Finally, a special kind of gamelan, unique to Tenganan, started to play. Some older teenagers and young men came out with banana leaves, and using palm wine, made offering to the spirits. And then the music grew more intense, and the youngest boys came out to spar in pairs. Their contests were short and closely supervised—four or five seconds at the most. These young kids (they appeared as young as seven—I saw one with his two front teeth missing) really grappled with each other and tried to saw the thorny leaves on each other’s backs, but rarely drew blood.

Then older combatants took the stage. The crowd was loud: laughing, jeering and cheering. The older kids and adults clearly relished the fighting; they were good-humored and good-natured about the whole thing. They laughed and congratulated each other as they compared injuries. They had definitely drawn blood and then stood, picking thorns out of each other’s backs.

After the ceremony was over, all the fighters will be taken to the temple to be treated with a special salve for their wounds to prevent infection. Later today, at the end of the two-day ceremony, the whole community celebrates with a feast.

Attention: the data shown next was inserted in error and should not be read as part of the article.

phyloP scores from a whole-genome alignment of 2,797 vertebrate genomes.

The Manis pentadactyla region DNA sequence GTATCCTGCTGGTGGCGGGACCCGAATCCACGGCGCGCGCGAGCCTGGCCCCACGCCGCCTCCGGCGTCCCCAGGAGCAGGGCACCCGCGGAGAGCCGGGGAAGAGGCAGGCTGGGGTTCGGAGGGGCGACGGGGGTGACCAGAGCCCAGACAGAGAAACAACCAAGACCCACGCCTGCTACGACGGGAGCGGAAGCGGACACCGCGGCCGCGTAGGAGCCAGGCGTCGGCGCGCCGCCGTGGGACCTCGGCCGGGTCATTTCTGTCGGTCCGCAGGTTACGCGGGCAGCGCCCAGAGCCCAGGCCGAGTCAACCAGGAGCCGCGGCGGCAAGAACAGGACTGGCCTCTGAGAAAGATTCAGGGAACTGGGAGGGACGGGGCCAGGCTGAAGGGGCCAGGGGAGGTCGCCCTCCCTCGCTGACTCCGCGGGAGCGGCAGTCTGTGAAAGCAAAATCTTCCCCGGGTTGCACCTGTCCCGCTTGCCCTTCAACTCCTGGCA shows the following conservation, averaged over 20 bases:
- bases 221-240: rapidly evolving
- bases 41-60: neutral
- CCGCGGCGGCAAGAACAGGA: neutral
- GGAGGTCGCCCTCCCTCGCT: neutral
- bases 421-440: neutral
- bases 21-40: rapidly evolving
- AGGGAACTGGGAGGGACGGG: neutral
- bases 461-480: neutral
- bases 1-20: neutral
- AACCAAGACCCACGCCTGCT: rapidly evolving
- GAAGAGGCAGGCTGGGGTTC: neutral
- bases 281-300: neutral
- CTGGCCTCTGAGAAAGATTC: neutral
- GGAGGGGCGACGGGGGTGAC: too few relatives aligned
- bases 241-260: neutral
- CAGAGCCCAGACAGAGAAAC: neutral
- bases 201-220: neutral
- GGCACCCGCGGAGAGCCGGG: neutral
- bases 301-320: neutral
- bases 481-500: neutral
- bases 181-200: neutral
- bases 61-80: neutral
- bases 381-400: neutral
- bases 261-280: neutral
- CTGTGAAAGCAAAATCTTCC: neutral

After half an hour watching the combat, Laurie and I left early, pressing our way out through the crowd. It was hot and we’d had enough—but were so grateful (and amazed) at the opportunity to witness a ceremony so foreign to our western minds.

Be sure to turn up your audio for the videos!

PS. Rather than try to answer the specific questions I’ve posed earlier in this Virtual Vacation blog, I’ve decided to share some interesting fact about Bali every day. Here’s one for today:

Even though rents and housing prices are going up on the island because of foreign investors, it doesn’t impact the Balinese. Surya explained, “The Balinese never move because their ancestor shrines are an essential part of their compounds and will never abandon their ancestors.”

Scroll to Top